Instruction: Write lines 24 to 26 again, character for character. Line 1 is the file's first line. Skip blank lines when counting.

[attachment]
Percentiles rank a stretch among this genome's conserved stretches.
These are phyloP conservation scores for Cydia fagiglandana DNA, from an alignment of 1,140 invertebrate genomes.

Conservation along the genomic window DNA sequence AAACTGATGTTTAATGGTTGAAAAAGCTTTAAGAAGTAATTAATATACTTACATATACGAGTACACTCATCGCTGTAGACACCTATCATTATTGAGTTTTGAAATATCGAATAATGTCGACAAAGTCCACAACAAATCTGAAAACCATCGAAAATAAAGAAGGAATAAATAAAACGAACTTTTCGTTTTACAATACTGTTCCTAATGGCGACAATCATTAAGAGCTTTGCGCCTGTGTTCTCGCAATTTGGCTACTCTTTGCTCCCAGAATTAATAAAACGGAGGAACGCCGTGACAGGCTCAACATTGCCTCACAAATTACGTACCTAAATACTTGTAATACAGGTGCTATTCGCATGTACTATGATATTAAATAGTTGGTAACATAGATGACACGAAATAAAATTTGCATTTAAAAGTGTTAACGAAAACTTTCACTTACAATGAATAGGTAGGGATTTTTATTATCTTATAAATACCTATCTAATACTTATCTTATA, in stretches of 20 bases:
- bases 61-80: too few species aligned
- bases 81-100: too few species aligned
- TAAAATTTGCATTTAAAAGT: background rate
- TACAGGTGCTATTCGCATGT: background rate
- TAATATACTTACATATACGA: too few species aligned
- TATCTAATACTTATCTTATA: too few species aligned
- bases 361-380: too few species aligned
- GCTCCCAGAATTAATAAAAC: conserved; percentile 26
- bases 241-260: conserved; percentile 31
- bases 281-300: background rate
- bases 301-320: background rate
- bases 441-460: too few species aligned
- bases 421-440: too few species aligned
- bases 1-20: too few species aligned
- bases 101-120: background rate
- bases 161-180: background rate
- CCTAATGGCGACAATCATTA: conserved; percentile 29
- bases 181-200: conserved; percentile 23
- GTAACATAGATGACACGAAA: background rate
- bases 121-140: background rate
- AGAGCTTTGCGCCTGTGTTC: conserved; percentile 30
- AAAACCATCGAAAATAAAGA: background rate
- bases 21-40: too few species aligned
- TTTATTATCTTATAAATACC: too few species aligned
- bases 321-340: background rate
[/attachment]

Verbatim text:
- AGAGCTTTGCGCCTGTGTTC: conserved; percentile 30
- AAAACCATCGAAAATAAAGA: background rate
- bases 21-40: too few species aligned